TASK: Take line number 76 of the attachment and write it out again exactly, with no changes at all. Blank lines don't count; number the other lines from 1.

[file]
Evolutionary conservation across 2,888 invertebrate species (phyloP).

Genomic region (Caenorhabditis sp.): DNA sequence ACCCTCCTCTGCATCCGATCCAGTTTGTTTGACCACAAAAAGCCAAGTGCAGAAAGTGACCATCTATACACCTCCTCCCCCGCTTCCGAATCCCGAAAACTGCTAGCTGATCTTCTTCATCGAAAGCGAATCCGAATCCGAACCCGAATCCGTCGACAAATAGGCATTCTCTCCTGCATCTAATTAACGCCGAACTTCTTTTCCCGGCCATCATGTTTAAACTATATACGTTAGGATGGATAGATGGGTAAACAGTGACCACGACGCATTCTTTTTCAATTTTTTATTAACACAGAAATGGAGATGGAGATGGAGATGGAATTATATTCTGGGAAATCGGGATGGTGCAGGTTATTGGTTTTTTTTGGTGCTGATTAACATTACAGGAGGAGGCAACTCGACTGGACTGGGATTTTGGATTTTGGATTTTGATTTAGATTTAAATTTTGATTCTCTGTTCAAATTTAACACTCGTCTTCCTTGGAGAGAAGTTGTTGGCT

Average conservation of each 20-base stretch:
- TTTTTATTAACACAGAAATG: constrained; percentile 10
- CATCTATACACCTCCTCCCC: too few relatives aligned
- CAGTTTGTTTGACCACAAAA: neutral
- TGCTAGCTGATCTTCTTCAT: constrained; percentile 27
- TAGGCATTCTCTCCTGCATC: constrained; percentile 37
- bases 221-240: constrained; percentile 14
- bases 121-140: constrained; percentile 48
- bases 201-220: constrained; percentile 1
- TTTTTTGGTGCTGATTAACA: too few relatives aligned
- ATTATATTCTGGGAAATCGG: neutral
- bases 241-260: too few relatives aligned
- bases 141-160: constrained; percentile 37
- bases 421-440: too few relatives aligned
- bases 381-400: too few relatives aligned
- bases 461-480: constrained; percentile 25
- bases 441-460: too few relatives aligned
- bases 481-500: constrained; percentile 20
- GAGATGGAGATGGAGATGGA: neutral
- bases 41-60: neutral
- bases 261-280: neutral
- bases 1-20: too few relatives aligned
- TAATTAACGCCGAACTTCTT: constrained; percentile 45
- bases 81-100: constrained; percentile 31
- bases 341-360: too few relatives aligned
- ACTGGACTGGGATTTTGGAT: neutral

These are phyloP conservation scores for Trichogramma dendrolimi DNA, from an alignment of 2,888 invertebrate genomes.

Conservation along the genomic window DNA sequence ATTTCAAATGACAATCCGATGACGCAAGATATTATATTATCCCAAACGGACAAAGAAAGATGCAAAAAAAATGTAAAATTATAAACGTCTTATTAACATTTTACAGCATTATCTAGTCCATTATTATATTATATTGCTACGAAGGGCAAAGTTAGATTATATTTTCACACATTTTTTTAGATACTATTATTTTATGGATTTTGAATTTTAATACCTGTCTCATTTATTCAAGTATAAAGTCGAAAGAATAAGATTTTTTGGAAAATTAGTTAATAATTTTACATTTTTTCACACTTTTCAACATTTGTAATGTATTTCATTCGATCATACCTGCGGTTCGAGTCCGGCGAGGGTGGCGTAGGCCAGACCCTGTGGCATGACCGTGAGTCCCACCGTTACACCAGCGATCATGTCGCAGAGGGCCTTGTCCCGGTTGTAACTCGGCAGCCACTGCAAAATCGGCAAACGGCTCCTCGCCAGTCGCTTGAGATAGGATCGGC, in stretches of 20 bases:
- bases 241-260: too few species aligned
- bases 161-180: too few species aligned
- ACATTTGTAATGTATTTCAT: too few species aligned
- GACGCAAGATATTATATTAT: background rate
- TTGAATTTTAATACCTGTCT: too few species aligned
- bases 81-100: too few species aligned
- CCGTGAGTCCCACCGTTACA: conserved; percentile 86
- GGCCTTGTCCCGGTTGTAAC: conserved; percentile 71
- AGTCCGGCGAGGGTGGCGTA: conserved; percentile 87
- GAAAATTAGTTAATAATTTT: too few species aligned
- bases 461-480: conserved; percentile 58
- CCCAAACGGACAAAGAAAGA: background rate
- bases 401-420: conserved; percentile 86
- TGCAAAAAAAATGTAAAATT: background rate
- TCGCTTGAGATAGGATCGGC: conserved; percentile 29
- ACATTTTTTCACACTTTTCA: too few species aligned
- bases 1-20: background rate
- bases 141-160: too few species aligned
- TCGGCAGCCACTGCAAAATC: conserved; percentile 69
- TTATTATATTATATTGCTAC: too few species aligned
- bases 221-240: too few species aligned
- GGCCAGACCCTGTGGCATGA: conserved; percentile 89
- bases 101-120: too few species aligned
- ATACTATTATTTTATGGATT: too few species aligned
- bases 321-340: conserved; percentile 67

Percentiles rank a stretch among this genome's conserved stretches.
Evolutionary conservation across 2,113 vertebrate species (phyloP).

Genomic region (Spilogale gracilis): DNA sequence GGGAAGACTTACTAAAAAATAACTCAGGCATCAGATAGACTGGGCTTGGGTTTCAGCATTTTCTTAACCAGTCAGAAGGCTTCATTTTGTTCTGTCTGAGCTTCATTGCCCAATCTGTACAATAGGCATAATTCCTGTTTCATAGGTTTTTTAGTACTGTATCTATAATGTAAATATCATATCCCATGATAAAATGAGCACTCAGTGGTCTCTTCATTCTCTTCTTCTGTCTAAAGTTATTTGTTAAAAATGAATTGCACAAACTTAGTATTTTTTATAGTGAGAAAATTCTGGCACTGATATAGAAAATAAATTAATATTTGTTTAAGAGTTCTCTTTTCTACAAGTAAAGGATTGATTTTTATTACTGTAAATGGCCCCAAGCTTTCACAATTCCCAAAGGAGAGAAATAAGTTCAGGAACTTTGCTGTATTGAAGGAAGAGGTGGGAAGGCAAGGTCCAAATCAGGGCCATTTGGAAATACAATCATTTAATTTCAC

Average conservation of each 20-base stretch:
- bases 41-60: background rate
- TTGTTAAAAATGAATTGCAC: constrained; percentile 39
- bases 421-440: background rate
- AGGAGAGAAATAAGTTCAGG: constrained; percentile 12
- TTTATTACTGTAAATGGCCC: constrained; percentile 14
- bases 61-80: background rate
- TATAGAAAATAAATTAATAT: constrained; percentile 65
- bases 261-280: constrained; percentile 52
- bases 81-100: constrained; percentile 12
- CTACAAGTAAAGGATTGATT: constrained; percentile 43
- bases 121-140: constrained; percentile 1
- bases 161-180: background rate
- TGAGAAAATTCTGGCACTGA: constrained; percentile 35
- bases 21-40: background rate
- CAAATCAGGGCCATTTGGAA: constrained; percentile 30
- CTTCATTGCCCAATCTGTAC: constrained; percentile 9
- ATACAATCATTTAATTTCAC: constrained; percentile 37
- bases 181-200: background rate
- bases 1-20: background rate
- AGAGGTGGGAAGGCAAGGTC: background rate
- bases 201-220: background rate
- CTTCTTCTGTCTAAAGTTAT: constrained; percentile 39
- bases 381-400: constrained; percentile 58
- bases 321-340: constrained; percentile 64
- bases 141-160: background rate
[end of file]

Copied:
- ATACAATCATTTAATTTCAC: constrained; percentile 37